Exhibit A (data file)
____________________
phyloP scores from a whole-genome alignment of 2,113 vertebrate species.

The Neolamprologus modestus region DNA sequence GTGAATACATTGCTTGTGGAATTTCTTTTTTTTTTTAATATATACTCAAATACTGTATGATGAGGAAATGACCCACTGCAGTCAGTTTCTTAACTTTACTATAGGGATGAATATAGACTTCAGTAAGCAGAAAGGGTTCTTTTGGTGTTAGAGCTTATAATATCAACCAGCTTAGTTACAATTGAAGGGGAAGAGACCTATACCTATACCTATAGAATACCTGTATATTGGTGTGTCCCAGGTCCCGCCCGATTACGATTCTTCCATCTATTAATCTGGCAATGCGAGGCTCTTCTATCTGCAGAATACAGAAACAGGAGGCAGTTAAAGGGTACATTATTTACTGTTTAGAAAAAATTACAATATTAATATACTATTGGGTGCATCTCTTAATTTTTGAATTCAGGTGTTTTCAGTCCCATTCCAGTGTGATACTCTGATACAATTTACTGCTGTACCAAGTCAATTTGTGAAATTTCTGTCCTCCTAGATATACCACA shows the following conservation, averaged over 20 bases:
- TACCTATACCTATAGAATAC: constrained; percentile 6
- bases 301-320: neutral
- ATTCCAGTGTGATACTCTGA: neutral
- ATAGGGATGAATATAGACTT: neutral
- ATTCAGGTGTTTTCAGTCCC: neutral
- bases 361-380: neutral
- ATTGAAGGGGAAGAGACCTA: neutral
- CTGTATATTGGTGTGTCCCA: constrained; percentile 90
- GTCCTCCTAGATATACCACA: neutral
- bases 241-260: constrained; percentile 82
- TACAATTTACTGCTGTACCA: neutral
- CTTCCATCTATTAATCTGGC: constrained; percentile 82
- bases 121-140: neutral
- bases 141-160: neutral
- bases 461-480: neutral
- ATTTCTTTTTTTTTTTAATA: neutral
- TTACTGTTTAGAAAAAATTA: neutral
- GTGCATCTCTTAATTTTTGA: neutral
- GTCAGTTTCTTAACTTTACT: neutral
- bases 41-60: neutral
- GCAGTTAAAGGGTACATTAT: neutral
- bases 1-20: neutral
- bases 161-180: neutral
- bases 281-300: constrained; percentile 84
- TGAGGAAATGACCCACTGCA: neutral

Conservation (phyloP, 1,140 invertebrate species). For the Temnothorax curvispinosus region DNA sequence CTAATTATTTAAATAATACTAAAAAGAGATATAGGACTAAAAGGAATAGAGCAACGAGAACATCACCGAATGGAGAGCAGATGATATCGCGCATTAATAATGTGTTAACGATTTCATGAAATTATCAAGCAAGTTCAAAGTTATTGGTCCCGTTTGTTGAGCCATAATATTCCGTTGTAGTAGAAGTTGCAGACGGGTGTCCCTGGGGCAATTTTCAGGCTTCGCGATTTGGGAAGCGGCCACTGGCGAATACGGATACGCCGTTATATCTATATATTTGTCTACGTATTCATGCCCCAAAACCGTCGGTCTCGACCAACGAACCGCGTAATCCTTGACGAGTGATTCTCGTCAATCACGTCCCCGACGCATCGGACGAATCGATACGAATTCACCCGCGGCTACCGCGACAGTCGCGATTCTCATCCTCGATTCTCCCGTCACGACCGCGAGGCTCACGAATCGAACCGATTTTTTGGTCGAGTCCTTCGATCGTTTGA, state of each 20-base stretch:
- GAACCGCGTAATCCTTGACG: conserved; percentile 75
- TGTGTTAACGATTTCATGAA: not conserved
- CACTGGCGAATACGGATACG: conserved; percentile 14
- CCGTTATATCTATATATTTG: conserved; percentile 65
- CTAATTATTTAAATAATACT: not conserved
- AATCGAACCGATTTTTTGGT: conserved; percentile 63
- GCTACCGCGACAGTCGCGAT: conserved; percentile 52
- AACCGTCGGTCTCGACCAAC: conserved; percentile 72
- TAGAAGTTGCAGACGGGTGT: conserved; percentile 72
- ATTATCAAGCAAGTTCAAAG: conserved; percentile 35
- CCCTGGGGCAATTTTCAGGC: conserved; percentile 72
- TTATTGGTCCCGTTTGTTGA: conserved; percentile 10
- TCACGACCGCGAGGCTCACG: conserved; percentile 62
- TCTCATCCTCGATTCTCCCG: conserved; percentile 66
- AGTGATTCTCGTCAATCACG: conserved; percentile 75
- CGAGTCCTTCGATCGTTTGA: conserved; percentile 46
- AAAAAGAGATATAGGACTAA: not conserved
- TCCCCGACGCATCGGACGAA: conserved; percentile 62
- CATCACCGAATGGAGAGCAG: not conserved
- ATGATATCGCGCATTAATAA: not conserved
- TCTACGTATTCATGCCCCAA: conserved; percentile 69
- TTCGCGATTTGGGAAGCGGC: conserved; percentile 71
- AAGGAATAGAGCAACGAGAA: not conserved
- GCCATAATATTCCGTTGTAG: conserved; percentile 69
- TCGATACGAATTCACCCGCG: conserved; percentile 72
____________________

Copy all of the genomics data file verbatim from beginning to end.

phyloP scores from a whole-genome alignment of 2,113 vertebrate species.

The Neolamprologus modestus region DNA sequence GTGAATACATTGCTTGTGGAATTTCTTTTTTTTTTTAATATATACTCAAATACTGTATGATGAGGAAATGACCCACTGCAGTCAGTTTCTTAACTTTACTATAGGGATGAATATAGACTTCAGTAAGCAGAAAGGGTTCTTTTGGTGTTAGAGCTTATAATATCAACCAGCTTAGTTACAATTGAAGGGGAAGAGACCTATACCTATACCTATAGAATACCTGTATATTGGTGTGTCCCAGGTCCCGCCCGATTACGATTCTTCCATCTATTAATCTGGCAATGCGAGGCTCTTCTATCTGCAGAATACAGAAACAGGAGGCAGTTAAAGGGTACATTATTTACTGTTTAGAAAAAATTACAATATTAATATACTATTGGGTGCATCTCTTAATTTTTGAATTCAGGTGTTTTCAGTCCCATTCCAGTGTGATACTCTGATACAATTTACTGCTGTACCAAGTCAATTTGTGAAATTTCTGTCCTCCTAGATATACCACA shows the following conservation, averaged over 20 bases:
- TACCTATACCTATAGAATAC: constrained; percentile 6
- bases 301-320: neutral
- ATTCCAGTGTGATACTCTGA: neutral
- ATAGGGATGAATATAGACTT: neutral
- ATTCAGGTGTTTTCAGTCCC: neutral
- bases 361-380: neutral
- ATTGAAGGGGAAGAGACCTA: neutral
- CTGTATATTGGTGTGTCCCA: constrained; percentile 90
- GTCCTCCTAGATATACCACA: neutral
- bases 241-260: constrained; percentile 82
- TACAATTTACTGCTGTACCA: neutral
- CTTCCATCTATTAATCTGGC: constrained; percentile 82
- bases 121-140: neutral
- bases 141-160: neutral
- bases 461-480: neutral
- ATTTCTTTTTTTTTTTAATA: neutral
- TTACTGTTTAGAAAAAATTA: neutral
- GTGCATCTCTTAATTTTTGA: neutral
- GTCAGTTTCTTAACTTTACT: neutral
- bases 41-60: neutral
- GCAGTTAAAGGGTACATTAT: neutral
- bases 1-20: neutral
- bases 161-180: neutral
- bases 281-300: constrained; percentile 84
- TGAGGAAATGACCCACTGCA: neutral

Conservation (phyloP, 1,140 invertebrate species). For the Temnothorax curvispinosus region DNA sequence CTAATTATTTAAATAATACTAAAAAGAGATATAGGACTAAAAGGAATAGAGCAACGAGAACATCACCGAATGGAGAGCAGATGATATCGCGCATTAATAATGTGTTAACGATTTCATGAAATTATCAAGCAAGTTCAAAGTTATTGGTCCCGTTTGTTGAGCCATAATATTCCGTTGTAGTAGAAGTTGCAGACGGGTGTCCCTGGGGCAATTTTCAGGCTTCGCGATTTGGGAAGCGGCCACTGGCGAATACGGATACGCCGTTATATCTATATATTTGTCTACGTATTCATGCCCCAAAACCGTCGGTCTCGACCAACGAACCGCGTAATCCTTGACGAGTGATTCTCGTCAATCACGTCCCCGACGCATCGGACGAATCGATACGAATTCACCCGCGGCTACCGCGACAGTCGCGATTCTCATCCTCGATTCTCCCGTCACGACCGCGAGGCTCACGAATCGAACCGATTTTTTGGTCGAGTCCTTCGATCGTTTGA, state of each 20-base stretch:
- GAACCGCGTAATCCTTGACG: conserved; percentile 75
- TGTGTTAACGATTTCATGAA: not conserved
- CACTGGCGAATACGGATACG: conserved; percentile 14
- CCGTTATATCTATATATTTG: conserved; percentile 65
- CTAATTATTTAAATAATACT: not conserved
- AATCGAACCGATTTTTTGGT: conserved; percentile 63
- GCTACCGCGACAGTCGCGAT: conserved; percentile 52
- AACCGTCGGTCTCGACCAAC: conserved; percentile 72
- TAGAAGTTGCAGACGGGTGT: conserved; percentile 72
- ATTATCAAGCAAGTTCAAAG: conserved; percentile 35
- CCCTGGGGCAATTTTCAGGC: conserved; percentile 72
- TTATTGGTCCCGTTTGTTGA: conserved; percentile 10
- TCACGACCGCGAGGCTCACG: conserved; percentile 62
- TCTCATCCTCGATTCTCCCG: conserved; percentile 66
- AGTGATTCTCGTCAATCACG: conserved; percentile 75
- CGAGTCCTTCGATCGTTTGA: conserved; percentile 46
- AAAAAGAGATATAGGACTAA: not conserved
- TCCCCGACGCATCGGACGAA: conserved; percentile 62
- CATCACCGAATGGAGAGCAG: not conserved
- ATGATATCGCGCATTAATAA: not conserved
- TCTACGTATTCATGCCCCAA: conserved; percentile 69
- TTCGCGATTTGGGAAGCGGC: conserved; percentile 71
- AAGGAATAGAGCAACGAGAA: not conserved
- GCCATAATATTCCGTTGTAG: conserved; percentile 69
- TCGATACGAATTCACCCGCG: conserved; percentile 72